SAGE Encyclopedia of Abnormal and Clinical Psychology
(Please refrain from quoting until Chapter is published in late Fall, 2015)
Anja Bjoroy, Stephen Madigan, David Nylund
In this paper, relational/ contextual/ anti-individualist therapeutic approaches of Narrative Therapy are contrasted with decontextualized, “skin-bound”, non-relational, individual-self oriented approaches. (Madigan, 1992, 2011).
The approach serves to add cultural contextualisation embracing wider anthropological factors that draw the problem from individualistic positioning and rather placing the emphasis in an externalising mode. References are made to the “politics of identity” (page 1) and relates to the individual right of story ownership. The theme of separation of person from problem is recurring and presents significant ideas of personal responsibility and of being subject to the problem behaviour rather than being a part of it. (Externalising the problem). This shift in perspective presents difficult in challenging the origins of tightly bound self-identity with the problem (in the researcher’s experience) in circumstances where automatic self-identification as the problem is persistent.
Narrative therapy in this context loosens these bindings by serving to present alternatives to the dominant story and allows opportunities for re-writing (or redrawing?) the narrative (Madigan and Epston, 1995; Madigan, 2007). In the researcher’s own artistic proposal, there are strong metaphors of rebuilding or reconstruction in the film narrative, and indeed the whole endeavour is manifestly a restructuring of the story around self-sabotage (where this is overcome). The paper raises the purpose of accountability to the “right to tell”, where the re-authoring process contrasts with therapeutic labelling (being told) In this sense, there is a cognitive reemphasising process of meaningful story points in self-identity thereby weakening the hold of the problem (Madigan, page 2).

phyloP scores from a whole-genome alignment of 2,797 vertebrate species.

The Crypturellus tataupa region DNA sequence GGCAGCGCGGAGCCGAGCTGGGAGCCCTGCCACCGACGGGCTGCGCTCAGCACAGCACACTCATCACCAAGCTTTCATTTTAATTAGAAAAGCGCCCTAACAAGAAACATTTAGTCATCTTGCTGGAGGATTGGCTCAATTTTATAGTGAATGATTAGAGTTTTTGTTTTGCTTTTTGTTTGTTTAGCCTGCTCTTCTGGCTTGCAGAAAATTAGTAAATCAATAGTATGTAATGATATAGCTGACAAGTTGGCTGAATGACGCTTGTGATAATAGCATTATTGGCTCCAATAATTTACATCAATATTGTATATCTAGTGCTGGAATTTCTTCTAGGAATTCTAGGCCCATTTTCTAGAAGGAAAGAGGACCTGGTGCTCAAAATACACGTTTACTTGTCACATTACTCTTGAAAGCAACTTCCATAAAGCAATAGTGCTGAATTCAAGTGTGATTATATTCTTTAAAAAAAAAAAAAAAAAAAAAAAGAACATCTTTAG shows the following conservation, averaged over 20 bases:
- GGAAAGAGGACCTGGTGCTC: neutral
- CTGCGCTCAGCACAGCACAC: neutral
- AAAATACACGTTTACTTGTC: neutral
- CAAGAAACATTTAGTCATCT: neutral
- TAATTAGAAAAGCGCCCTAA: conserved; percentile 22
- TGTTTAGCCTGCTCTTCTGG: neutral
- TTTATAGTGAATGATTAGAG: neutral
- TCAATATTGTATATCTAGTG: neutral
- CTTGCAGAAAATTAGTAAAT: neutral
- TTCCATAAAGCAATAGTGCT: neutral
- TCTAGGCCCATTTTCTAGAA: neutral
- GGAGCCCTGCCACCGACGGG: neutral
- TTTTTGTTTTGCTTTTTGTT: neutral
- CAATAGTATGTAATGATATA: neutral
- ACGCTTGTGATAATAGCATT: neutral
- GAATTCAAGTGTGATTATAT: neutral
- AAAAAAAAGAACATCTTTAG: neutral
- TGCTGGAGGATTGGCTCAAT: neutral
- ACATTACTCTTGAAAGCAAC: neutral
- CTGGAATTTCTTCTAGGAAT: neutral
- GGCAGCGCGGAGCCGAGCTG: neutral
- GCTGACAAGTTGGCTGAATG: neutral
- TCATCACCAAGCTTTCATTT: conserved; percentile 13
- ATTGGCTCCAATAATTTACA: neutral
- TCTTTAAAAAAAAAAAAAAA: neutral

The paper describes Faucault’s (1965) notions of the tussle of influence between person and problem, and the ramifications relating to how these ideas are codified in language. In the model presented (page 3), questions are designed to establish clear delineation, and challenge the primacy of the problem, prising out instances that counter the dominant perception. Narrative approaches are described as a means to contextualise the problem often seen as individualistic; reframing the emphasis around culturally and communally created issues, rather than the highly personalised and irrational views held that ascribe blame to the self.
Considering life without the problem
The exploration and suggestion of alternative stories invites space to reconsider the influence of the problem (page 4) and fosters the visualisation of contradictory evidence designed to challenge the dominant narrative. Once these initial hooks achieve traction, further questions allude to the “grammar of agency” (Page 4) where steps are uncovered as evidence of resistance, or of conscious efforts of control are retold.